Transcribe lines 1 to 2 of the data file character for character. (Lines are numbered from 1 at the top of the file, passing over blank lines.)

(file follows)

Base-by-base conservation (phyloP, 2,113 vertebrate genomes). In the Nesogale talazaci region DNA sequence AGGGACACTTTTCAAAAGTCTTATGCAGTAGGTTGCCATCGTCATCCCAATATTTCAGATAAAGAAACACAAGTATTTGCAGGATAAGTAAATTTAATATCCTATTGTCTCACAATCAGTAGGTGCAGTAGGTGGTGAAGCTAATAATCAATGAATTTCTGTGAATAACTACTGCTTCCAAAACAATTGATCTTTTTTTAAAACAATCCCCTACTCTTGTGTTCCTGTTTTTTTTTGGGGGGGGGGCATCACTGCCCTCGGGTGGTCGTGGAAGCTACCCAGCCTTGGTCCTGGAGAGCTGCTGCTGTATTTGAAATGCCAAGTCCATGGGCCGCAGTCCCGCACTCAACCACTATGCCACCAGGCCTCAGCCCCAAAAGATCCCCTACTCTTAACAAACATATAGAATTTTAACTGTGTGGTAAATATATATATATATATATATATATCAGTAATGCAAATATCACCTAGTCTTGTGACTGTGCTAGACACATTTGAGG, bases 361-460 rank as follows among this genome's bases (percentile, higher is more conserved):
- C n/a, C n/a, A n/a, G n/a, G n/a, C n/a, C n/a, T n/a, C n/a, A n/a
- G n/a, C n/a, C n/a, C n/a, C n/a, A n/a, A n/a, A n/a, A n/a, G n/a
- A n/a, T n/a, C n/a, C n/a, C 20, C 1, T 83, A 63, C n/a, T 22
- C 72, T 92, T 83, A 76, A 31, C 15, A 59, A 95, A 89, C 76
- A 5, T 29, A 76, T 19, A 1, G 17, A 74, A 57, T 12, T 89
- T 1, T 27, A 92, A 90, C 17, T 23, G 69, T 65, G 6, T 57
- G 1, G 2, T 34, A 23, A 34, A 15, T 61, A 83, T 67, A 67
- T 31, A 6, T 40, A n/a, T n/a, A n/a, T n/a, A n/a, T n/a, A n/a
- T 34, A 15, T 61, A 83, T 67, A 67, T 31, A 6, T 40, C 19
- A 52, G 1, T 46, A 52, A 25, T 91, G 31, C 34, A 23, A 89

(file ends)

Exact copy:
Base-by-base conservation (phyloP, 2,113 vertebrate genomes). In the Nesogale talazaci region DNA sequence AGGGACACTTTTCAAAAGTCTTATGCAGTAGGTTGCCATCGTCATCCCAATATTTCAGATAAAGAAACACAAGTATTTGCAGGATAAGTAAATTTAATATCCTATTGTCTCACAATCAGTAGGTGCAGTAGGTGGTGAAGCTAATAATCAATGAATTTCTGTGAATAACTACTGCTTCCAAAACAATTGATCTTTTTTTAAAACAATCCCCTACTCTTGTGTTCCTGTTTTTTTTTGGGGGGGGGGCATCACTGCCCTCGGGTGGTCGTGGAAGCTACCCAGCCTTGGTCCTGGAGAGCTGCTGCTGTATTTGAAATGCCAAGTCCATGGGCCGCAGTCCCGCACTCAACCACTATGCCACCAGGCCTCAGCCCCAAAAGATCCCCTACTCTTAACAAACATATAGAATTTTAACTGTGTGGTAAATATATATATATATATATATATATCAGTAATGCAAATATCACCTAGTCTTGTGACTGTGCTAGACACATTTGAGG, bases 361-460 rank as follows among this genome's bases (percentile, higher is more conserved):
- C n/a, C n/a, A n/a, G n/a, G n/a, C n/a, C n/a, T n/a, C n/a, A n/a